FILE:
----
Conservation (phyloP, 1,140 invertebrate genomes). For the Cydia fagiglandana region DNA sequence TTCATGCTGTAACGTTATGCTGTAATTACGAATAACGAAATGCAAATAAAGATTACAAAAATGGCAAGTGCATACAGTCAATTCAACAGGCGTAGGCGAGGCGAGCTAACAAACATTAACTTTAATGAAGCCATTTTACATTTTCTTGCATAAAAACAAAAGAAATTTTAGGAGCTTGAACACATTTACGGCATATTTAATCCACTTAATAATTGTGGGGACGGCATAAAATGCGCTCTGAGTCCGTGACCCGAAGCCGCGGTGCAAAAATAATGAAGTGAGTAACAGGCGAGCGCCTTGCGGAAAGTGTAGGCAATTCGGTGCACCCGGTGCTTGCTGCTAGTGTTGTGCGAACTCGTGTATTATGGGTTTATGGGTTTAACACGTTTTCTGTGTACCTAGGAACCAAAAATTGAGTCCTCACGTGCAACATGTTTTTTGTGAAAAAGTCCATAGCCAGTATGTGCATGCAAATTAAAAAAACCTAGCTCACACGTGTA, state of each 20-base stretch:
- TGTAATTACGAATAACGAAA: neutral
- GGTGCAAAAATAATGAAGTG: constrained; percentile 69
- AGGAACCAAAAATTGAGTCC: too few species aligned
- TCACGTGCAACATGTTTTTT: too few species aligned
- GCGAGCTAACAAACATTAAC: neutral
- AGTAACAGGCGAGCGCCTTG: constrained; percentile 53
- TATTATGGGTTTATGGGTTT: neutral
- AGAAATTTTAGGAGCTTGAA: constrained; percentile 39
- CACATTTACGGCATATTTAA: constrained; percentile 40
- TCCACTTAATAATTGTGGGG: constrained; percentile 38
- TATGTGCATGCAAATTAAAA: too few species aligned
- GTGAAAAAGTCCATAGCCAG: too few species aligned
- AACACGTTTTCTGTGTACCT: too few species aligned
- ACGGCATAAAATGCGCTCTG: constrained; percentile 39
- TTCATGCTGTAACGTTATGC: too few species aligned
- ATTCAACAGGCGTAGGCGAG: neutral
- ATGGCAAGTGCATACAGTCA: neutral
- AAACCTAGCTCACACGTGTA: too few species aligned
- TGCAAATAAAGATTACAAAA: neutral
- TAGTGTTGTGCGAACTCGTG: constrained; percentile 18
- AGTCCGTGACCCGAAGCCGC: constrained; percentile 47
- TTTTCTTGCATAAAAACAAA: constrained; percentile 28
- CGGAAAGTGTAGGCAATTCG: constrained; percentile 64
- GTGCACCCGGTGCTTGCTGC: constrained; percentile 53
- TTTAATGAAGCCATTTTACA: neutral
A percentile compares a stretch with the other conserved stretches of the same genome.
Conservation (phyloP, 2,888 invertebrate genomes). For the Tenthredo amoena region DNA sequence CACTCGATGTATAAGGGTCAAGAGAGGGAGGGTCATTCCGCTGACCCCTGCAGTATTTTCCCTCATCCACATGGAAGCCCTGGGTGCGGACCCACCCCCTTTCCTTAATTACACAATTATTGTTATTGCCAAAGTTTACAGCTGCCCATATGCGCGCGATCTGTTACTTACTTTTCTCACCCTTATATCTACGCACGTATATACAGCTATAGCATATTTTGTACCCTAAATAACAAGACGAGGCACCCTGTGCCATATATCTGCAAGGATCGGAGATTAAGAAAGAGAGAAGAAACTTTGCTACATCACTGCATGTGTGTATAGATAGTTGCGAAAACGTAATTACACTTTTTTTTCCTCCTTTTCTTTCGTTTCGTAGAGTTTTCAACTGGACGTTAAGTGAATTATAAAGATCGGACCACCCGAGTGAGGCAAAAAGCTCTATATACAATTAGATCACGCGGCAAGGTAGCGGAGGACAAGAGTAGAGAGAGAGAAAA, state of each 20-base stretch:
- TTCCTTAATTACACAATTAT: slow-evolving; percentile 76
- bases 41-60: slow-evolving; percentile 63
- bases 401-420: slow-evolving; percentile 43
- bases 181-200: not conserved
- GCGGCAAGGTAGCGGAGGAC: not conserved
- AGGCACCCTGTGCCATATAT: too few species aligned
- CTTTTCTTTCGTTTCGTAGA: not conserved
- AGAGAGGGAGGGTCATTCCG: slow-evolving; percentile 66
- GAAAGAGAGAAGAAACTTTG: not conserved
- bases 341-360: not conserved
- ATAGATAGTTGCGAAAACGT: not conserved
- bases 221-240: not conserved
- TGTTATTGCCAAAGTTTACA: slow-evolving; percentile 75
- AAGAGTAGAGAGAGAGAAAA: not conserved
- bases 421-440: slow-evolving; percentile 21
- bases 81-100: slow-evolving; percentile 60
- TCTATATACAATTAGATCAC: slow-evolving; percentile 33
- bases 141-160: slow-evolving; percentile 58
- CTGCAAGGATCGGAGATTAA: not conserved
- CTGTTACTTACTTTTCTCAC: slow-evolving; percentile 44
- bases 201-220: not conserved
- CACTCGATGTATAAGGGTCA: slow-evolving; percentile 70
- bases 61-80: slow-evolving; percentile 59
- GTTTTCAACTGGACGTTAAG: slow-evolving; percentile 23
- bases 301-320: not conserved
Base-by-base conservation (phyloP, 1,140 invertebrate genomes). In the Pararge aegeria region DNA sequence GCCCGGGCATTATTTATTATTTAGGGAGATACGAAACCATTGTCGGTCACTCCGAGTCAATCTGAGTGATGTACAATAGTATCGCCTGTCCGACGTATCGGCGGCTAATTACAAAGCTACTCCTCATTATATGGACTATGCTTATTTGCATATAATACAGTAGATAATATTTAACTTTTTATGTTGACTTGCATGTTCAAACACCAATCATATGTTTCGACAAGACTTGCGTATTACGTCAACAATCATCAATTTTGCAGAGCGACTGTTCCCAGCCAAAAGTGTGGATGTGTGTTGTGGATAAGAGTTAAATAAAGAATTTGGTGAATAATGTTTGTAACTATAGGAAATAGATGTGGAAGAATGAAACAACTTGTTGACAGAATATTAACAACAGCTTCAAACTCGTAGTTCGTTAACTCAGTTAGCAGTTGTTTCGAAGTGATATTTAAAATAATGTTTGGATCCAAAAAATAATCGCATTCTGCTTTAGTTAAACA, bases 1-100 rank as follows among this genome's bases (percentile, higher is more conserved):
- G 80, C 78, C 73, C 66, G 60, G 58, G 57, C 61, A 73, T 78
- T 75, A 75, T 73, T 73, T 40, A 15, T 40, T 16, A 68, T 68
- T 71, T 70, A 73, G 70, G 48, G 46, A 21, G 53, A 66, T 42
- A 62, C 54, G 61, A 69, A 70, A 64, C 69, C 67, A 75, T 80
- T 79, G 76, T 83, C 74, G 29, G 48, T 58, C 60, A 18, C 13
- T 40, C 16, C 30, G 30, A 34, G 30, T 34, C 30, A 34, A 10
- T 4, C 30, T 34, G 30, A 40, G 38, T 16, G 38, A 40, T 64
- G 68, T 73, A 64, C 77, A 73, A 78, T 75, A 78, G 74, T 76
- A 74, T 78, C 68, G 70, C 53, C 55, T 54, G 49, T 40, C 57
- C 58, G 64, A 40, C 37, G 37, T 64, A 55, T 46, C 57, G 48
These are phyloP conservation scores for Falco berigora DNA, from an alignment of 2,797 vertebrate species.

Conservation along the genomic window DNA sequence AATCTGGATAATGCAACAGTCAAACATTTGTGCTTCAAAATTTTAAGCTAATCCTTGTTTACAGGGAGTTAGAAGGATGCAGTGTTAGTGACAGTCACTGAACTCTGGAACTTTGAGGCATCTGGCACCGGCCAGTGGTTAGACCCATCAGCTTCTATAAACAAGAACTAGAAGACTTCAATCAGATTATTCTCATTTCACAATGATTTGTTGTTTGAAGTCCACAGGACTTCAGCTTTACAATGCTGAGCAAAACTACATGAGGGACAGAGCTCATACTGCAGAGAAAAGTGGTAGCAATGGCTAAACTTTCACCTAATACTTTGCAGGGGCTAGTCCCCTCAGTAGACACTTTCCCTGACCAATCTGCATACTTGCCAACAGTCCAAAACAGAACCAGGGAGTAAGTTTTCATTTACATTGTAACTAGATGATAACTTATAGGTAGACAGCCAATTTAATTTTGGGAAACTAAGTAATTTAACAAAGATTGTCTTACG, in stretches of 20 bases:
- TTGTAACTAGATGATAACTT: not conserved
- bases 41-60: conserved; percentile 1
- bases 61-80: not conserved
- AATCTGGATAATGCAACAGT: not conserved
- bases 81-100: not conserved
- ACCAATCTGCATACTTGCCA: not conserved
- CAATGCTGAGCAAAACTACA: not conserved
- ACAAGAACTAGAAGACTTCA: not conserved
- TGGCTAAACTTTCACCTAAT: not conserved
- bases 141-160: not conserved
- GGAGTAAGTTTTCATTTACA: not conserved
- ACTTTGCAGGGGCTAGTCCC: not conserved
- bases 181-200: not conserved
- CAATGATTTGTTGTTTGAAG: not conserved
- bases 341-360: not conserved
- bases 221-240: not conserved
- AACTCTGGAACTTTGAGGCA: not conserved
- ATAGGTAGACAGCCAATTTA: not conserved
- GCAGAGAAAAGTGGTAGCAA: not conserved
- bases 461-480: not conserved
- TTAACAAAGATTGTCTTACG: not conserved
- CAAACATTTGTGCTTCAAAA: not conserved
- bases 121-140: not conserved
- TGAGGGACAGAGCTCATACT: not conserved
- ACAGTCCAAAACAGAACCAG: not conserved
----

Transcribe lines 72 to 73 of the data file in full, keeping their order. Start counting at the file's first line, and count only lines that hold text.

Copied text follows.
- ACCAATCTGCATACTTGCCA: not conserved
- CAATGCTGAGCAAAACTACA: not conserved